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I'm getting some strange, intermittent, data aborts (< 5% of the time) in some of my code, when calling memset. The problem is that is usually doesn't happen unless the code is running for a couple days, so it's hard to catch it in the act.

I'm using the following code:

char *msg = (char*)malloc(sizeof(char)*2048);
char *temp = (char*)malloc(sizeof(char)*1024);
memset(msg, 0, 2048);
memset(temp, 0, 1024);
char *tempstr = (char*)malloc(sizeof(char)*128);

sprintf(temp, "%s %s/%s %s%s", EZMPPOST, EZMPTAG, EZMPVER, TYPETXT, EOL);
strcat(msg, temp);

//Add Data
memset(tempstr, '\0', 128);
wcstombs(tempstr, gdevID, wcslen(gdevID));
sprintf(temp, "%s: %s%s", "DeviceID", tempstr, EOL);
strcat(msg, temp);

As you can see, I'm not trying to use memset with a size larger that what's originally allocated with malloc()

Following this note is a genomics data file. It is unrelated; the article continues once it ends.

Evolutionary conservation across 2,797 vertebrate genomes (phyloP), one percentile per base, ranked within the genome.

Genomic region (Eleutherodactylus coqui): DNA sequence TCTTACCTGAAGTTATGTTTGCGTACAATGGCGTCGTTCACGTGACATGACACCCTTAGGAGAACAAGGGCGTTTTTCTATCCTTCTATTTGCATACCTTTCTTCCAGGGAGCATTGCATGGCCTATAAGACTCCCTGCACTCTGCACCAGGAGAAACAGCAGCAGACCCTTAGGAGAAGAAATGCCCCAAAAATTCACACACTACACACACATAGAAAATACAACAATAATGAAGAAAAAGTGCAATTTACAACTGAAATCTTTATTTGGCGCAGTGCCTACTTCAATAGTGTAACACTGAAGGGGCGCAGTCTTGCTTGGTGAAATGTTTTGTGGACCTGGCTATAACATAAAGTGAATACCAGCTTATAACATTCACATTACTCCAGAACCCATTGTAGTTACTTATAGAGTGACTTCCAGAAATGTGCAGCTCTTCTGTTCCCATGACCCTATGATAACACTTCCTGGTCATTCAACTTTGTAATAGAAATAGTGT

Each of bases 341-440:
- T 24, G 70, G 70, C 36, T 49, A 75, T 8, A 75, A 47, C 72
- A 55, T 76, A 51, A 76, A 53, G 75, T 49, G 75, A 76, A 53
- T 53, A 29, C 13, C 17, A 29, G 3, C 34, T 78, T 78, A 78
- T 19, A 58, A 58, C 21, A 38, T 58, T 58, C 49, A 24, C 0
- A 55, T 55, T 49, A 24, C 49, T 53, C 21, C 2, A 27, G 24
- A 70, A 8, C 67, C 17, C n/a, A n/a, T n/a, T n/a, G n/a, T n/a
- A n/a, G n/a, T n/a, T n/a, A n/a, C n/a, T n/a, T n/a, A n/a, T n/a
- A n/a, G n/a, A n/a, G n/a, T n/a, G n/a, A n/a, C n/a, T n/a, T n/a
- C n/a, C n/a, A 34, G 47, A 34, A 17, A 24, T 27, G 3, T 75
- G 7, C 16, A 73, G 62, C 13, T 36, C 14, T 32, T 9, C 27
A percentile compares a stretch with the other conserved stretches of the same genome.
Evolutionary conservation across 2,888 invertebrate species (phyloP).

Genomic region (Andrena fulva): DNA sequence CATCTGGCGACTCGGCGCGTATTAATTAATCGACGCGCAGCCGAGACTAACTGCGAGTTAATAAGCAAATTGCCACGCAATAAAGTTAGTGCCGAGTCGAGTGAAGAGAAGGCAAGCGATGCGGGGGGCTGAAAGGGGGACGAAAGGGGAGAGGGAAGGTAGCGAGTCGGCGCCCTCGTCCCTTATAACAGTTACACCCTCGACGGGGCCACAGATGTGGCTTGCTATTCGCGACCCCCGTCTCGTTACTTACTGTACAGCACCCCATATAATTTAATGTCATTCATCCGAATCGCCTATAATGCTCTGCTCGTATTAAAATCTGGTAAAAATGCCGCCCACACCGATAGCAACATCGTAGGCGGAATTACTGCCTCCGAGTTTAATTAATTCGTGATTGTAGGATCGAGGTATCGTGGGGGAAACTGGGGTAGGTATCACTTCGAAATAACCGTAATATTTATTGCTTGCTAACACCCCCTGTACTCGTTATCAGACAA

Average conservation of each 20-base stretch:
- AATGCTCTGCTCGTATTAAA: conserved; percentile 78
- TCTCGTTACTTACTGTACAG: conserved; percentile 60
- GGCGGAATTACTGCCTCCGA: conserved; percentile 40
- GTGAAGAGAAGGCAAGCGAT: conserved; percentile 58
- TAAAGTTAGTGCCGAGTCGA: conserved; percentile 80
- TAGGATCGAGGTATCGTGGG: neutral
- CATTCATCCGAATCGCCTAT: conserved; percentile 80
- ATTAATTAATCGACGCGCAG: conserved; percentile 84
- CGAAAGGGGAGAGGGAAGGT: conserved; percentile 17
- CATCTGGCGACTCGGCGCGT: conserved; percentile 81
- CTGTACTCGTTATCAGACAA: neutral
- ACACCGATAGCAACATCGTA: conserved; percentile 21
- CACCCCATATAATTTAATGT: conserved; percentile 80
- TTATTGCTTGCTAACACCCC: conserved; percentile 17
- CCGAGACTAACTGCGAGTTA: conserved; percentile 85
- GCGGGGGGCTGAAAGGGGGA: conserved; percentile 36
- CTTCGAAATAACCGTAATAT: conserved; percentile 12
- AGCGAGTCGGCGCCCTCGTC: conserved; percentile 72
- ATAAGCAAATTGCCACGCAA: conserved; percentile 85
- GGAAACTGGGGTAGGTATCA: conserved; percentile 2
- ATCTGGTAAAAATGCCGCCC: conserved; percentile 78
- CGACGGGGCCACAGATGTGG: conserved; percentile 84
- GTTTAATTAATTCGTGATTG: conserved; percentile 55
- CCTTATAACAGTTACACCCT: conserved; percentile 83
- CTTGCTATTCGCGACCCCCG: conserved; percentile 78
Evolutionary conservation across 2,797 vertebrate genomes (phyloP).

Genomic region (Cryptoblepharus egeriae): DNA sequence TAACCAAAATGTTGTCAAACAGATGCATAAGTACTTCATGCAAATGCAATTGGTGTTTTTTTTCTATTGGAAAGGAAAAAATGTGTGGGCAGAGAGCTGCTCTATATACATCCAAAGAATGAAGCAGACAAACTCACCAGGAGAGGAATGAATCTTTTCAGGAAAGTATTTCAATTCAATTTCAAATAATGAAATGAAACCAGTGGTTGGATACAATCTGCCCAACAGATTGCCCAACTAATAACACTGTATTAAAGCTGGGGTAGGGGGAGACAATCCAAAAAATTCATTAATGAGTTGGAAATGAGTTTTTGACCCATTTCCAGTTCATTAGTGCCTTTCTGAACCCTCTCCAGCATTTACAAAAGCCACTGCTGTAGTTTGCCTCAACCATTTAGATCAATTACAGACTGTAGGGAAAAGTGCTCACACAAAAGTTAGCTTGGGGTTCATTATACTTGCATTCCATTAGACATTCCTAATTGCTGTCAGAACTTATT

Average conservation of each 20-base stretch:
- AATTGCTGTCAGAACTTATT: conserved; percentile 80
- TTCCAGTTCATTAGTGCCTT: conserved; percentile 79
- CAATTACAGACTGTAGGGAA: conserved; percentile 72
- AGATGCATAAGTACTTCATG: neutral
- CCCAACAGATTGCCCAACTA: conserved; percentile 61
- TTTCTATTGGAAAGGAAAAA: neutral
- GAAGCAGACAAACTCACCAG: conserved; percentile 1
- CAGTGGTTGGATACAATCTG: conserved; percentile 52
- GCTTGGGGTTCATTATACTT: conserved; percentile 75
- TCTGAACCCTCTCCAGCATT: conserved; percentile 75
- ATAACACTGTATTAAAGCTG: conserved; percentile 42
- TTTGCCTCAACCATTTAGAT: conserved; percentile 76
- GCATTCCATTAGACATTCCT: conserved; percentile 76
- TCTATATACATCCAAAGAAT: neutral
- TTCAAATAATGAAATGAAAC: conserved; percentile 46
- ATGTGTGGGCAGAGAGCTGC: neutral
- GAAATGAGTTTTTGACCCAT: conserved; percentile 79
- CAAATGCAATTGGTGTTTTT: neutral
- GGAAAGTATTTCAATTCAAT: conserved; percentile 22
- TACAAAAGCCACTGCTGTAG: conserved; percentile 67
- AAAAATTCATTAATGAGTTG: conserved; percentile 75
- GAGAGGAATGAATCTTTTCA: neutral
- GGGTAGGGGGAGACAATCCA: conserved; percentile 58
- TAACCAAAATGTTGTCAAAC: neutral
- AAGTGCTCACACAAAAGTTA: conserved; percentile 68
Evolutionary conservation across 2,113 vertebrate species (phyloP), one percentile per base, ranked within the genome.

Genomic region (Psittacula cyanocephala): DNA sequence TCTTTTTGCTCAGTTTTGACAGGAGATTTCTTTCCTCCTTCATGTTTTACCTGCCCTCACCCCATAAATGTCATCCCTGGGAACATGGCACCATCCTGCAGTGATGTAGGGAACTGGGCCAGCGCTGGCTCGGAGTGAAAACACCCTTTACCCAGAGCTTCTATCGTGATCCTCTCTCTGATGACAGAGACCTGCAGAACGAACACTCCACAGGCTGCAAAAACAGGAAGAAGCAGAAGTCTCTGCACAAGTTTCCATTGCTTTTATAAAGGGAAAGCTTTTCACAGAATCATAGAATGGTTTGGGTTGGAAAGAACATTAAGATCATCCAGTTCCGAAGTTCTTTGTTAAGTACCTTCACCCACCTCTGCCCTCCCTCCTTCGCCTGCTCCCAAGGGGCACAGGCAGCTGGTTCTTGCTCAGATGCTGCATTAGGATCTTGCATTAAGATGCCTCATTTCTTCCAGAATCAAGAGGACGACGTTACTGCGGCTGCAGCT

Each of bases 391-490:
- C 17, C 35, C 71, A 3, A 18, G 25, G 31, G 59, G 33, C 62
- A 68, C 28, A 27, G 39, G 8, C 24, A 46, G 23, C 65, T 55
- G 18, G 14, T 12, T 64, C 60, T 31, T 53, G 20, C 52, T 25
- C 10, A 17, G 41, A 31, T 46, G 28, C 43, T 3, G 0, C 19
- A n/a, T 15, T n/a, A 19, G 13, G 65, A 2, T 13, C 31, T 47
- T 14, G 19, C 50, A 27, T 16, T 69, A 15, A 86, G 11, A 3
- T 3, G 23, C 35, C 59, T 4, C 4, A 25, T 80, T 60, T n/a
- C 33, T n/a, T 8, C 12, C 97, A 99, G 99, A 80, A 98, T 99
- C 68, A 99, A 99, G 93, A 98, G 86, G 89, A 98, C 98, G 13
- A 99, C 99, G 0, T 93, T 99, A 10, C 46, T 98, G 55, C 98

Anyone see what might be wrong with this?

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10 Answers 10

up vote 21 down vote accepted

malloc can return NULL if no memory is available. You're not checking for that.

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2  
Note also that because of optimistic allocation, it is not because maloc() returns non-null that you do have enough memory. It will fail at the first actual access of the memory which will be here ... memset(). –  Ben Jul 24 '09 at 7:44
    
@Ben: You are very correct for OS's like desktop Linux. But I doubt that mobile OS like Windows Mobile does optimistic alloc. It does not make a lot of sense on a system with limited RAM and no virtual RAM. –  Zan Lynx Sep 21 '10 at 23:37